Did you know? Each year, Americans cope with an average of 100,000 thunderstorms, 10,000 severe thunderstorms, 5,000 floods or flash floods, 1,000 tornadoes, and 2 landfalling deadly hurricanes. On top of that we have winter storms, intense summer heat, high winds, wild fires, earthquakes and other natural threats.
“This year, we’ve had plenty of our own emergency events right here in south central Nebraska,” said Jim Morgan, public health risk coordinator for South Heartland District Health Department, which serves Adams, Clay, Nuckolls and Webster counties. “We want to encourage everyone to prepare so that none of us feel helpless in the face of an emergency,” he said.
This year’s National Preparedness Month theme is Resolve to be Ready, which is focused on Seasonal Preparedness. The Ready campaign encourages families to prepare throughout the year for all weather hazards during winter, spring, fall and summer.
Morgan suggests that we can be ready by knowing our risks, taking action and being an example in our communities. “Help your family, your worksite, your school, your place of worship, and your community be ready with these simple steps: 1) Be Informed, 2) Make a Plan, 3) Get Involved.”
First: Know Your Risk. Emergencies can happen anywhere, at any time. It is important to understand potential risks where you live.
What you can do:
- Bookmark weather.gov to stay informed on severe weather.
- Learn about Wireless Emergency Alerts, messages that will be sent to your phone during an emergency.
- Get practical tips on preparing for disaster at ready.gov.
Second: Take Action. Make sure that you and your family are prepared for an emergency. Ensure that you can go for at least three days without electricity, water service, access to a supermarket, or other local services.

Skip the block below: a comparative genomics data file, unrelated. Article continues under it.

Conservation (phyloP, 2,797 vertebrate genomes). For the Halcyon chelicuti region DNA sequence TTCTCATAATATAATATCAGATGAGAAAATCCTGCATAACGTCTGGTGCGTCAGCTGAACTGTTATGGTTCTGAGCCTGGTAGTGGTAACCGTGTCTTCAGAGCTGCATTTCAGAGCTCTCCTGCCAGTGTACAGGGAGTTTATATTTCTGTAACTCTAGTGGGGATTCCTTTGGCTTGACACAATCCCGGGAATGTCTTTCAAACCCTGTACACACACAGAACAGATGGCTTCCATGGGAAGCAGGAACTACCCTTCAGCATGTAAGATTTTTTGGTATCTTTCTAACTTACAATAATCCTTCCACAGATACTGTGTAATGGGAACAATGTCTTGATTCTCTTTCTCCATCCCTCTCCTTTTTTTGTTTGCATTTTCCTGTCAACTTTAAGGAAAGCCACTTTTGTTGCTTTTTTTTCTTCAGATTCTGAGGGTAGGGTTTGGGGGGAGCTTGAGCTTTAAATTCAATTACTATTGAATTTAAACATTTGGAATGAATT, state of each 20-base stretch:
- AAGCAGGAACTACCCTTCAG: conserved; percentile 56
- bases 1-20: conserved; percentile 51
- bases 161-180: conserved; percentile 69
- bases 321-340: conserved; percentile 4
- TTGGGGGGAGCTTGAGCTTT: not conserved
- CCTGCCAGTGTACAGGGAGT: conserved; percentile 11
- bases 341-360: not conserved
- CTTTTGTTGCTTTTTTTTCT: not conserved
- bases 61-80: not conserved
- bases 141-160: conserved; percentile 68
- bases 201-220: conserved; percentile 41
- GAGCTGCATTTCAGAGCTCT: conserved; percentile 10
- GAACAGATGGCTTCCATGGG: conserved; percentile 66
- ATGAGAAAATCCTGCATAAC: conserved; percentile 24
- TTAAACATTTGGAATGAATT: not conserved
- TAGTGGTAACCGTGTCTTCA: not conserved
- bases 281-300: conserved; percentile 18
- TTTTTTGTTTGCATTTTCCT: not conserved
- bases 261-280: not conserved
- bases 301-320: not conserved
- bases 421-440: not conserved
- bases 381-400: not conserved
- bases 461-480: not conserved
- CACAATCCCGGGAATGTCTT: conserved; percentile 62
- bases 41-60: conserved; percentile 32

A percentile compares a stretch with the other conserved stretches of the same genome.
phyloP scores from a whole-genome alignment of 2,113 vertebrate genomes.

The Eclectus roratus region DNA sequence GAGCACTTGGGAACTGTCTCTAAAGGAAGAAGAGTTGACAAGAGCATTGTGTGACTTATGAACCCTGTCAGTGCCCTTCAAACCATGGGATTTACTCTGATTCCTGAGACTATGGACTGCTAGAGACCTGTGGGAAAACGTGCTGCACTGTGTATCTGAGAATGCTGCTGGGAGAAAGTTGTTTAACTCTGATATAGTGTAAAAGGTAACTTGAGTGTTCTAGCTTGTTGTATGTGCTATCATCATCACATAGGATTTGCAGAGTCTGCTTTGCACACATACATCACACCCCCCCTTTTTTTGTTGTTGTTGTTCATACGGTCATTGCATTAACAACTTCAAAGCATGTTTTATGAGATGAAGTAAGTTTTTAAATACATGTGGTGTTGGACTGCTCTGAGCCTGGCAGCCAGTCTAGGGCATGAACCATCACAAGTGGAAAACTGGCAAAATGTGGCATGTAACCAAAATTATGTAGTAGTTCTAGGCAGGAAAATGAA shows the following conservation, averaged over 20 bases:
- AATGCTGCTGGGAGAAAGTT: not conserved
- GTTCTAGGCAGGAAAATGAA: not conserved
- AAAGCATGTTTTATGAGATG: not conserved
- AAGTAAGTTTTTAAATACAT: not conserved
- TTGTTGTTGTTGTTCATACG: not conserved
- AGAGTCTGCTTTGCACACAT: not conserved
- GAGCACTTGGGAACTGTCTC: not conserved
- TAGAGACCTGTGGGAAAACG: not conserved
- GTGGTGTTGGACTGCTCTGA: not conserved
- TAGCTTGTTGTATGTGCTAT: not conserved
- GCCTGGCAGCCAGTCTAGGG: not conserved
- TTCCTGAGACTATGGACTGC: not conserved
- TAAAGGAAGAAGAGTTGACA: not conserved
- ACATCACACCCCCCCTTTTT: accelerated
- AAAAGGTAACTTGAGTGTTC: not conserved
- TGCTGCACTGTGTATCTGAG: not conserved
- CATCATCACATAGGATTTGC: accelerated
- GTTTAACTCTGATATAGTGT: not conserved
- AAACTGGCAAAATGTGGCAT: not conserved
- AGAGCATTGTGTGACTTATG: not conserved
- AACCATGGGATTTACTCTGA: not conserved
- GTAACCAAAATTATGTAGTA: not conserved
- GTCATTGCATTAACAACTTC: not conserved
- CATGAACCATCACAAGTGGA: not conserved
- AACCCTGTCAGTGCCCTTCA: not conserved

What you can do:
- Prepare a disaster supply kit with at least three days of food and water.
- Create a Family Emergency Plan, so that your family knows how to communicate during an emergency.
- Obtain a NOAA Weather Radio.
- Use the FEMA website Ready.gov to find detailed information on what may be most important to you and your family, whether that includes specific disaster planning needs for people with disabilities, seniors, children, businesses, or pets.
Third: Be an Example. Be a positive influence on your community by sharing your preparedness story. Let your friends and family know that you’re prepared for an emergency – and that they should be prepared too. Research has shown that many people won’t prepare until they see others doing so.
What you can do:
- Share your preparedness story on Facebook so that friends and family will know what you’ll do in case of disaster.
- Participate and be counted in America’s PrepareAthon! which culminates onSeptember 30 (www.community.fema.gov)
- Get involved with your local American Red Cross Chapter, train with a Community Emergency Response Team (CERT), or become a disaster psychological first aid volunteer with your local health department.
Our local emergency managers, firefighters, law enforcement officers, EMT/paramedics, and other emergency responders do an incredible job of keeping us safe, but they cannot do it alone. By being prepared ourselves, we help our community’s overall ability to respond and recover.
Contact South Heartland District Health Department for more information about becoming a volunteer, training in Psychological First Aid or other response skills, and preparing yourself, your family, your business and your community to be ready in case of any emergency or disaster event. For more weather and disaster event statistics, check out preventionweb.net and nws.noaa.gov.
Michele M. Bever, PhD, MPH
South Heartland District Health Department
606 N. Minnesota Ave, Suite 2
Hastings, NE 68901